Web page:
I loved teaching the kids for OCTN. They are absolutely hilarious. That time frame of life, 8-12 years, is certainly an interesting time. At 8 years old they are DESPERATE to be called on. They want to answer a question. They’ll raise their hands even if they have absolutely nothing to say. They just want to show they are making the effort. It is so sweet and they still give hugs! At 9-10 years old, they learn SO quickly. They grasp the scientific side of nutrition well and ask further questions. (One time, we were asked how salt is made. Uhhh… Mind blown.) They don’t want to be considered young like the 8 year olds and they look up to the 11-12 year olds. Then… something terribly scary happens. They want to be “cool”. Desperately. [Dun Dun Dahhhhh!] Our beautiful, funny, sassy, intelligent 11 and 12 year olds just wanted to look cool in front of their friends. And, unfortunately, answering our questions and being respectful isn’t what the ‘cool’ kids are doing. These kiddos were by far the most challenging. But they certainly gave me the best stories.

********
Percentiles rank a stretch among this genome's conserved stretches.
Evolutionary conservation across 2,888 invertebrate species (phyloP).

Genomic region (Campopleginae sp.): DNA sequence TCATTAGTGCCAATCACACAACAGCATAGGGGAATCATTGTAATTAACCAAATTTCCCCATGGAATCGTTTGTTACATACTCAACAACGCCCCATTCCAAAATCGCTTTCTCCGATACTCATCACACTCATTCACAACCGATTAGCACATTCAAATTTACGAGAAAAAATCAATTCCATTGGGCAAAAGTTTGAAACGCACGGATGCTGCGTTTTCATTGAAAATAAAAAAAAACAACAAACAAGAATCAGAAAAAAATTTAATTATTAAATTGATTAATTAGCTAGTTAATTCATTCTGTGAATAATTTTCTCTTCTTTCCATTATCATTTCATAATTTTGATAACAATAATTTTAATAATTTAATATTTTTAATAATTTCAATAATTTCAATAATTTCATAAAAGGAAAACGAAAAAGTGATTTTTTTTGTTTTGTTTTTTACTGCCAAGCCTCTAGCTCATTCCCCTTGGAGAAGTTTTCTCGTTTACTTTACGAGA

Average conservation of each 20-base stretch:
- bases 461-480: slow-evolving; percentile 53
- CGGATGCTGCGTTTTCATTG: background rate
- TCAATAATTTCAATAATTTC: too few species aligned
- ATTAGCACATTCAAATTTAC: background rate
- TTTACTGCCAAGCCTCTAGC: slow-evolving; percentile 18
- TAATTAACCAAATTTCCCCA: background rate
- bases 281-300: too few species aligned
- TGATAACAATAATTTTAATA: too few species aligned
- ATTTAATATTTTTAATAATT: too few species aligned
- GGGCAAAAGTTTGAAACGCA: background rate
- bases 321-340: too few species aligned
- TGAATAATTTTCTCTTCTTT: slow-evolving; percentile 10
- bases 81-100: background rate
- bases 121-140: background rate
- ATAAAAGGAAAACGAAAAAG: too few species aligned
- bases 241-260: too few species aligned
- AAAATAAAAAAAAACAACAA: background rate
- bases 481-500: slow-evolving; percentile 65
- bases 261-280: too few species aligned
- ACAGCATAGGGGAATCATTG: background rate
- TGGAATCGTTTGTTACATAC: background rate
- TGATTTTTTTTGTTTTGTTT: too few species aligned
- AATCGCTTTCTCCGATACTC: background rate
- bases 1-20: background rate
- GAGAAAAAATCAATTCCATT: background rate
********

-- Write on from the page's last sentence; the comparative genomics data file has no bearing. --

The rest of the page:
On DAY ONE, a 12 year old boy said to his friends as I walked away (and so he apparently thought out of earshot) that I am “hot”. Ladies, haven’t you always dreamed of being called ‘hot’ by a twelve year old?? Dreams coming true here folks. Another day, while I was actually leading the lesson on dietary fats, one 11 year oteaching classld boy winked at me as I walked up to his table. Oy vey. I swiftly kicked him out. Now, I can appreciate the hilarity of this ‘compliment’ of sorts perhaps in another situation. Though maybe not one in which I am in a teaching position and am 10 years older than the giver of the wink. All of this was explained to him and he was allowed back in for the snack. [*cue awkward eye contact here*] You’d think he expected me to thank him. How are 11 year old boys so confident?? I had to talk to some of my guy friends here in Waco to attempt to glean some sort of understanding into the 11 & 12 year old male mind… as you may imagine I did not have much luck. They don’t even understand their own minds is the best I could come up with.